The U.S. Bureau of Labor Statistics reported on Tuesday that its produce price index for finished goods fell to a seasonally adjusted 0.1 percent on the month in September, sliding below expectations for a 0.2 percent increase. Year-over-year growth decelerated to just 0.3 percent, down significantly from +1.3 percent in August. Excluding food and energy, which can be volatile and swing dramatically front month to month, the index for producer prices climbed 0.1 percent on the month and 1.2 percent on the year.
The PPI interprets price changes from the perspective of the seller and can be used as a leading indicator of inflation because it measures input price pressure. The producer price index report is broken down into three broad sections: crude goods, intermediate goods, and finished goods. Price increases at any stage of production can sometimes be passed down the line and could ultimately reach the consumer, as reflected in the consumer price index and the index for personal consumption expenditures.
With this in mind, investors can use the PPI as a leading indicator of inflationary pressures. September’s negative headline growth and marginal core growth in producer prices suggests that — as has been the case for most of 2013 — inflationary pressures remain soft.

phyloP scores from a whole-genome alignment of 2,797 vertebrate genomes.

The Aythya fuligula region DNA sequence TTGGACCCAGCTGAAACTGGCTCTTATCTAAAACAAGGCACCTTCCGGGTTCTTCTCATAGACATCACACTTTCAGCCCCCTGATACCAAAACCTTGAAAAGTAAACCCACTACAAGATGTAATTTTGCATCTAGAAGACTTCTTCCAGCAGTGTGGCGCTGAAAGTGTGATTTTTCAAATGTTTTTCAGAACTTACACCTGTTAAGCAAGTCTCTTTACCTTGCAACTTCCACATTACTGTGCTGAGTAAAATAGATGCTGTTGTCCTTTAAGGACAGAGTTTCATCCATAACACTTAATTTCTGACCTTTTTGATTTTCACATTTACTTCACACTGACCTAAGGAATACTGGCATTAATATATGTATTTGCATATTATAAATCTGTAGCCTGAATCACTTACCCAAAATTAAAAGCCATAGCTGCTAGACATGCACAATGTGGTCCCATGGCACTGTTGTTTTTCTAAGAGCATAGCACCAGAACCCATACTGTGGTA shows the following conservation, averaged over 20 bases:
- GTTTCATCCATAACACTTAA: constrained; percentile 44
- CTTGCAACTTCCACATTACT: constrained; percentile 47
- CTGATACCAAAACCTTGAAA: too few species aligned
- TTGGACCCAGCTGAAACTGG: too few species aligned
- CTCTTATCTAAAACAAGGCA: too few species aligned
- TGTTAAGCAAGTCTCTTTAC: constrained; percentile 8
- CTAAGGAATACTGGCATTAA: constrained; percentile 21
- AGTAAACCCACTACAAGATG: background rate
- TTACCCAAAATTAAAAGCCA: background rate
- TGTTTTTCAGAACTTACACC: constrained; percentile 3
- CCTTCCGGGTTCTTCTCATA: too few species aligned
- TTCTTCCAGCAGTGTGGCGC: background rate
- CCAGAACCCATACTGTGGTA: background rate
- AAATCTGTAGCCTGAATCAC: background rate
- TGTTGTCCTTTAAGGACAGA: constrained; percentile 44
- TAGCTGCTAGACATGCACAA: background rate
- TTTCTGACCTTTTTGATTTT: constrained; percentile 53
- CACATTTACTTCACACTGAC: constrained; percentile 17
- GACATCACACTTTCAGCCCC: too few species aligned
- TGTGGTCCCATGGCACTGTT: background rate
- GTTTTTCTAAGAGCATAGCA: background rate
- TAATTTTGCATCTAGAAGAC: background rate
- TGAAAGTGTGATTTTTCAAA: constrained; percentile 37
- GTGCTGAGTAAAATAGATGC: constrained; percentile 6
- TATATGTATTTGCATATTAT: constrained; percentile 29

Perhaps the largest implication of soft PPI data is that soft inflation gives the U.S. Federal Reserve increased breathing room to conduct its accommodative monetary policy. The Fed’s third round of quantitative easing — ongoing asset purchases of $85 billion per month — is ostensibly tied to inflation expectations, and policymakers have indicated that if consumer price growth exceptions, as measured by personal consumption expenditures, exceed 2.5 percent, they would consider curbing purchases.
But PCE inflation has averaged about 1.8 percent over the past year, slightly below the Fed’s target rate and well within an acceptable range. With fiscal headwinds howling, economic conditions still weak, and the relatively dovish Janet Yellen set to assume the Fed chair, most economists are expecting the Fed to withhold tapering QE3 until at least early 2014.
Back to producer price report, though. At the beginning of the pipeline, crude good prices increased 0.5 percent in September, a gain that follows a 2.7 percent contraction in August. Intermediate goods prices increased 0.1 percent, which follows no growth in the preceding period. Year over year, crude good prices are up just 0.3 percent, while intermediate goods prices are down 0.5 percent. All told, the September data are not a tremendous surprise.
The Fed, for its part, is still targeting 2 percent inflation in the mid- to long-term.
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